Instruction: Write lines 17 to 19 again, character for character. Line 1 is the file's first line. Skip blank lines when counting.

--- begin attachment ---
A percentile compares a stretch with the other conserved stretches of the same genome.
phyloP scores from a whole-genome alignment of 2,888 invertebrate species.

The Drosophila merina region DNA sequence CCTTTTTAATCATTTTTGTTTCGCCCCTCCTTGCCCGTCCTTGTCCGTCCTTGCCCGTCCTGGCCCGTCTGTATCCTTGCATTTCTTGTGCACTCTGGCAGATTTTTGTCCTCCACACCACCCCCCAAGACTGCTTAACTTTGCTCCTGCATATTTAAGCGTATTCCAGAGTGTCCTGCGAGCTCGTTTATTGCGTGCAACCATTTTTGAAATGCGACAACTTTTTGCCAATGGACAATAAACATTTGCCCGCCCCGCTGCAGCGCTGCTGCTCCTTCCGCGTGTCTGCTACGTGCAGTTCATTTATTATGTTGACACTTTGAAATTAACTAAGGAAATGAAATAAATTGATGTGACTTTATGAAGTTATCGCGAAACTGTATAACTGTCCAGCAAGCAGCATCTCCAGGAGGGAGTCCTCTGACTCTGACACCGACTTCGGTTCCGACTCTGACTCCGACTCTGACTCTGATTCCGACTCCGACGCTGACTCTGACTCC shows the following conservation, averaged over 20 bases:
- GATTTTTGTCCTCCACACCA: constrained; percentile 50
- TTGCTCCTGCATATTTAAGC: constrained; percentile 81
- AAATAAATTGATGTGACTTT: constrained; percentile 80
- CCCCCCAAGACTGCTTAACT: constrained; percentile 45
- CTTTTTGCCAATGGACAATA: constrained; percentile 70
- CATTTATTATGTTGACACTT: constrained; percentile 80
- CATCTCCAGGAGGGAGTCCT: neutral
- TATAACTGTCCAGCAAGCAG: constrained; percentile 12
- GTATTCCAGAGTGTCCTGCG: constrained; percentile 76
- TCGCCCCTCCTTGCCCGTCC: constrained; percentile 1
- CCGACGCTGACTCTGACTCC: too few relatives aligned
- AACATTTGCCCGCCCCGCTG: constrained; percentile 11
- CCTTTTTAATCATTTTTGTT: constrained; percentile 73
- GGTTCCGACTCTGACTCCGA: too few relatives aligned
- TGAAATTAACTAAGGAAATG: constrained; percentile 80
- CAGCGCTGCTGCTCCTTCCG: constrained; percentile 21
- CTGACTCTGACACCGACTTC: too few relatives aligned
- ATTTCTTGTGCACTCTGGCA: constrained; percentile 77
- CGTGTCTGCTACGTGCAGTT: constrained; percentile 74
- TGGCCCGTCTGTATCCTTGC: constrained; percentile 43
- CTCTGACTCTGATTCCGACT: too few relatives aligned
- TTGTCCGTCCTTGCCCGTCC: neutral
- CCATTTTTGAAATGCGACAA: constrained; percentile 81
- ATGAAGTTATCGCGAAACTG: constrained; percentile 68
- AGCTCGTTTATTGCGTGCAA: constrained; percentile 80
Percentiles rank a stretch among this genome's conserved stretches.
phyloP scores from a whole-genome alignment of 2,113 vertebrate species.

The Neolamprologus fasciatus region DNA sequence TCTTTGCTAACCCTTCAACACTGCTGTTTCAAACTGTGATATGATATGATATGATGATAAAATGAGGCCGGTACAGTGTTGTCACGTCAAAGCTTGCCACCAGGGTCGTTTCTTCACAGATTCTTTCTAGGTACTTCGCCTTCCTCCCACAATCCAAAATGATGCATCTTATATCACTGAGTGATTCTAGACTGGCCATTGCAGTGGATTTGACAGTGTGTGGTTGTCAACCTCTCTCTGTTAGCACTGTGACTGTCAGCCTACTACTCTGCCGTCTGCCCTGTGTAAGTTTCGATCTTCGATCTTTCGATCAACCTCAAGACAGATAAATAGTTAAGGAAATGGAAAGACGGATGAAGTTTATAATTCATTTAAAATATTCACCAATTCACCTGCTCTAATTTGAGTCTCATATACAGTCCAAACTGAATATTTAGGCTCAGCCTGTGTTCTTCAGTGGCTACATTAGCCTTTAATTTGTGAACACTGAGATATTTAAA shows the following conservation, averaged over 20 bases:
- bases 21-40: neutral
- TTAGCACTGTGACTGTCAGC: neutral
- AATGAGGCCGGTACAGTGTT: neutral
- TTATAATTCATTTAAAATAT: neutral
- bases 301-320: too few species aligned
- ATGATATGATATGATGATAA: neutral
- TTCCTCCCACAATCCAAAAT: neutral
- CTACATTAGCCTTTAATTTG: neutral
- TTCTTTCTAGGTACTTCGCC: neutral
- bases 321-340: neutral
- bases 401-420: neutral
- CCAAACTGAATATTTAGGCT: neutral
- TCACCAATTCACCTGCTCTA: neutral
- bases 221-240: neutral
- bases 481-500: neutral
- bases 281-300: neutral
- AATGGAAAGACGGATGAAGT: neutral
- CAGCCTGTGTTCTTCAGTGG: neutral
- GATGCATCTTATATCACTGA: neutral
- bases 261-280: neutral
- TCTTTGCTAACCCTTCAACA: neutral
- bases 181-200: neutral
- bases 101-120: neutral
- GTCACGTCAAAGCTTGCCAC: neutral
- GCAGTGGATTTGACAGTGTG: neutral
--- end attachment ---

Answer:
- GGTTCCGACTCTGACTCCGA: too few relatives aligned
- TGAAATTAACTAAGGAAATG: constrained; percentile 80
- CAGCGCTGCTGCTCCTTCCG: constrained; percentile 21